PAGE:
The Community of Democracies calls upon countries to “Pay it Forward.” Two task forces are being established to channel resources and expertise to the priorities that have been designated by Tunisia and Moldova. As President Obama recently announced in Warsaw, the United States will co-chair the Moldova task force with Poland. Countries represented at the Ministerial have come through transitions of their own and each has had help in overcoming immense challenges. During the Ministerial, countries committed to the success of Moldova and Tunisia’s transitions will be asked to join the task forces, dig deep in support of these new democracies, and repay the help they have all received along the way.
The White House
Office of the Vice President
Opera House Square
2:15 P.M. (Local)
THE VICE PRESIDENT: Mr. Prime Minister, Mrs. Filat, and most importantly, Tina, your daughter who is sitting there with my granddaughter Finnegan. They’re 12-years-old each. I’m not sure if Finnegan is going to come home with me. This is so beautiful.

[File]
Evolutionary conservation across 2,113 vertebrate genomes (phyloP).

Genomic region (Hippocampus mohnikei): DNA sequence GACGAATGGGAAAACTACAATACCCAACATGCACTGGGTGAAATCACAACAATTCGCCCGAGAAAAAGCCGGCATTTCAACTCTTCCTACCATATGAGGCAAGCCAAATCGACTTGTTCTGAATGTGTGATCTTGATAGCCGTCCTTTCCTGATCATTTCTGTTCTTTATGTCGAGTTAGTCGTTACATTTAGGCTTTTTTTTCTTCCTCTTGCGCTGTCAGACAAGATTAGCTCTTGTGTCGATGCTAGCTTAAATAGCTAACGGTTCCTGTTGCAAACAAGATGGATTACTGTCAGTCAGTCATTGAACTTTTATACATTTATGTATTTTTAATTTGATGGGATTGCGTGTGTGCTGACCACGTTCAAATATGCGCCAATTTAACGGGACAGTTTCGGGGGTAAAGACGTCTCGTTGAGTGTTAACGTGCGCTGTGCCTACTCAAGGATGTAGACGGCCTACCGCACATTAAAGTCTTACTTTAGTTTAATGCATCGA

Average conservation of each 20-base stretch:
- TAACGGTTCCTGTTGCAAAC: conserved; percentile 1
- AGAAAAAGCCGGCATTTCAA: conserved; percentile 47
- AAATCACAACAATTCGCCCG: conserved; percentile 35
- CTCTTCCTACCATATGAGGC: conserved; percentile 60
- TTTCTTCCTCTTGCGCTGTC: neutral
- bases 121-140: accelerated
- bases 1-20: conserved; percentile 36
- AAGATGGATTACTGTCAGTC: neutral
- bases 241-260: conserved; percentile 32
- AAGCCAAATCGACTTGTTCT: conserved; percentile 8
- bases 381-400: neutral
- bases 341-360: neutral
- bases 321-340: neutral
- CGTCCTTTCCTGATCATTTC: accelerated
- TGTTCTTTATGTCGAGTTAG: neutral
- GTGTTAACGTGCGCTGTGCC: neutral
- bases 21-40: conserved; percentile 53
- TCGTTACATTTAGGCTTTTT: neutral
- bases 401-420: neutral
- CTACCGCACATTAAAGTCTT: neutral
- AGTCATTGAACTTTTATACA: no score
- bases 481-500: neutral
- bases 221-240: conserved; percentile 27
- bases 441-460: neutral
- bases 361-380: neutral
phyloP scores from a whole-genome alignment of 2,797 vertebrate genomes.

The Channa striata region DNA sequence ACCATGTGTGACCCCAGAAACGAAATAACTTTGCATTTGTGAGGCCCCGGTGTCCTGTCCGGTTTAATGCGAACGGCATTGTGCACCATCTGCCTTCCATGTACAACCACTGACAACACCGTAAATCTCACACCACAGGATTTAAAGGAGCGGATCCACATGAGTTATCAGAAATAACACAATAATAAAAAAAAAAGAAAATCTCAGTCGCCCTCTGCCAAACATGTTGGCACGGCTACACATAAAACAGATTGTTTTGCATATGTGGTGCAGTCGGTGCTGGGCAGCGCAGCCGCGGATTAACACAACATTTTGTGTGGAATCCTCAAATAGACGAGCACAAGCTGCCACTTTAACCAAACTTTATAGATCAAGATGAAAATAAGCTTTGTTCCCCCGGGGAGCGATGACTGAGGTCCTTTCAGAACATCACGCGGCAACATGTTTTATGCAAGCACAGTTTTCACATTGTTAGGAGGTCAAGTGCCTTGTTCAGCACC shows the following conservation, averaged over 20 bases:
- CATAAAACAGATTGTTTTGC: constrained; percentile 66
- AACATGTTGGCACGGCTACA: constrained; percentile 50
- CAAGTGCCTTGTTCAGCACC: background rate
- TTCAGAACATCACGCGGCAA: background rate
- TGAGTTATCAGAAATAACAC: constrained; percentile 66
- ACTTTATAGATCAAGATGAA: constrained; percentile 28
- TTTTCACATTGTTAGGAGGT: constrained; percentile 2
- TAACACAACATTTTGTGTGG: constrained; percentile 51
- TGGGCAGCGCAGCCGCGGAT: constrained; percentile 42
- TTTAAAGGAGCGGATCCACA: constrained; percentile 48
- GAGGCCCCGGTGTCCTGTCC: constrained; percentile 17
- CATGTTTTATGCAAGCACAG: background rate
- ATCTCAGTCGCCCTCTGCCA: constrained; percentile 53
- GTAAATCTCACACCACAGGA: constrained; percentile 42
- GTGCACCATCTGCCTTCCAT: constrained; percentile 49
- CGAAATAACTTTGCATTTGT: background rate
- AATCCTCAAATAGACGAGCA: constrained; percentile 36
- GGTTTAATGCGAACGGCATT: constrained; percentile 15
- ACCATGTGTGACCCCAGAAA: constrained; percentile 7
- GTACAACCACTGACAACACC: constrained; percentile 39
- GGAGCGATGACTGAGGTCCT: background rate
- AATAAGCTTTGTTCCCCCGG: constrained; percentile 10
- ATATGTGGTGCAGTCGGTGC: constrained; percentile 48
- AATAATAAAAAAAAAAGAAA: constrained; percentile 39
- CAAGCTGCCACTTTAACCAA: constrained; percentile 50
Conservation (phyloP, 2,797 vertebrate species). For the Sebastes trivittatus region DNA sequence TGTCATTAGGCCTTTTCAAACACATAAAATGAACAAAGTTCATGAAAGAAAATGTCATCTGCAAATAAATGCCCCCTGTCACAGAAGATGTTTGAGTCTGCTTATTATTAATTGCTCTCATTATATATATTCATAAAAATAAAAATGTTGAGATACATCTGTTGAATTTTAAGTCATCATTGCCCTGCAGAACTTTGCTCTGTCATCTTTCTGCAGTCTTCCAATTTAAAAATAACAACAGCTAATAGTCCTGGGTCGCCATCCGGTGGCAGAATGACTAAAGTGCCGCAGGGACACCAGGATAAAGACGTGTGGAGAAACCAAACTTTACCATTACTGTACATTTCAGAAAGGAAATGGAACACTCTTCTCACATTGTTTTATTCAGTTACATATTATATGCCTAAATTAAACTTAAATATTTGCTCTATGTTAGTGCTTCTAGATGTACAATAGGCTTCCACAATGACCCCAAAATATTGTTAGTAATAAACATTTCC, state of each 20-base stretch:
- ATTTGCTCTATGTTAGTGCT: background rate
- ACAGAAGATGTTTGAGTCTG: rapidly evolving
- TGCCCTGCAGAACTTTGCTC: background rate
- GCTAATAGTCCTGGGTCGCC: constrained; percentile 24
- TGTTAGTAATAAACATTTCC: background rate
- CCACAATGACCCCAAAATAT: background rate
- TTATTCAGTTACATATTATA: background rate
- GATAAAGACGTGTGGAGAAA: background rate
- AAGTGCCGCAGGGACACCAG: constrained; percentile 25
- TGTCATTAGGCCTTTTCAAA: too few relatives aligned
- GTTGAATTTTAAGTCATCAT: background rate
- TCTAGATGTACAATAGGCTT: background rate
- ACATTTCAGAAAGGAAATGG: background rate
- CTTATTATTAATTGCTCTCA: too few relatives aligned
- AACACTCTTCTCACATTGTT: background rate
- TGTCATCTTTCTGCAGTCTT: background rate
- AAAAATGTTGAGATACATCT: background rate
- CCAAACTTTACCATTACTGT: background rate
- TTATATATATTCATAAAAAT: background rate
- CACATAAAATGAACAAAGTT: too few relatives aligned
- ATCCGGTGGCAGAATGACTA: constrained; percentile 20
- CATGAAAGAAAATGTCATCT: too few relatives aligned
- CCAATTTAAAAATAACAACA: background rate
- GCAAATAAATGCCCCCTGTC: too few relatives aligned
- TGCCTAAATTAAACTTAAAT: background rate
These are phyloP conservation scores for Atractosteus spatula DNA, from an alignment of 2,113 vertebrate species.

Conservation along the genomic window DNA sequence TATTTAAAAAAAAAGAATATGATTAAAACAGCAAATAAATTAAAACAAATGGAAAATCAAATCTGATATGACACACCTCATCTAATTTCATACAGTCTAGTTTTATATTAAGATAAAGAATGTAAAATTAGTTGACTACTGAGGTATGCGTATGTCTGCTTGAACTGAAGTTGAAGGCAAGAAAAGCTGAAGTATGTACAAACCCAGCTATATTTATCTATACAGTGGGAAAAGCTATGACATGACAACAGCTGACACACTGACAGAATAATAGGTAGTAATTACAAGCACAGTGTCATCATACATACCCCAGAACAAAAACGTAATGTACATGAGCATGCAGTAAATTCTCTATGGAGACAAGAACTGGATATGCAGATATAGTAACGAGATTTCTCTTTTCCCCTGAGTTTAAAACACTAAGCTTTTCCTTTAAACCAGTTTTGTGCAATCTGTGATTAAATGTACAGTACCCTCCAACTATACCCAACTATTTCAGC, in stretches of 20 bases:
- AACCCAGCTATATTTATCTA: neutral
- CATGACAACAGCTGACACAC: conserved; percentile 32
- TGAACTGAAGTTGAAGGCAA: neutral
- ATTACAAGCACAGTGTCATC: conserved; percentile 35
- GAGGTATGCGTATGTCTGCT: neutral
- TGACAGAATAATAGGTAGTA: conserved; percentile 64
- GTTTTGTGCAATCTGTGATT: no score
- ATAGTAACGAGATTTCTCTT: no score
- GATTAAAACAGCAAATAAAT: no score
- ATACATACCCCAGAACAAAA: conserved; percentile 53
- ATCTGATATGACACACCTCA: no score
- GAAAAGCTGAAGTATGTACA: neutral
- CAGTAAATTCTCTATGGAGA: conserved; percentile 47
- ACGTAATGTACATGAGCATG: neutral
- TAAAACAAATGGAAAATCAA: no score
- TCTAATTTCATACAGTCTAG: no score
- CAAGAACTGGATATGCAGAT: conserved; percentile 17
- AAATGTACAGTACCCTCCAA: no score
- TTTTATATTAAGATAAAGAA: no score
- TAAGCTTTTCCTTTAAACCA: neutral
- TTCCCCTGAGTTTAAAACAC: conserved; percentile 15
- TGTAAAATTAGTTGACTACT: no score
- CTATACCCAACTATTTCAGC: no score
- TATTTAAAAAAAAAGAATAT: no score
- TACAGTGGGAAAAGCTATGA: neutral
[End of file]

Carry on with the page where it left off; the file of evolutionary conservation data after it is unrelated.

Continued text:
Hello, Chisinau. (Applause.) And hello to everyone across the street. (Applause.) I want to thank you all on behalf of me and Jill, my wife, and our granddaughter for according us such a great honor on such a beautiful day.
And I’d like to also thank all the people of Moldova for hosting this visit. I have heard about your hospitality, but what I heard does not do justice to the hospitality I’ve received. Again, thank you very, very much. (Applause.)
On behalf of President Obama, I want to say that this is truly a special privilege — a privilege to be here at this transformative moment in your history, and quite frankly the history of the world. There is much, much that is changing not only here in Central and Eastern Europe, but in North Africa, in the Middle East and throughout the world. Freedom is in the air. (Applause.) And democracy is emerging in countries that for generations have known nothing but authoritarian rule.
In Tunisia and Egypt, people stood up for their rights, and they’re now taking their first tentative steps toward democracy. In Libya, people are fighting for those same rights in the face of violence from their own government. And here — here in this region, it has been over 20 years since the collapse of the Soviet Union and the United States has worked with you for a Europe that is whole, free and at peace. (Applause.)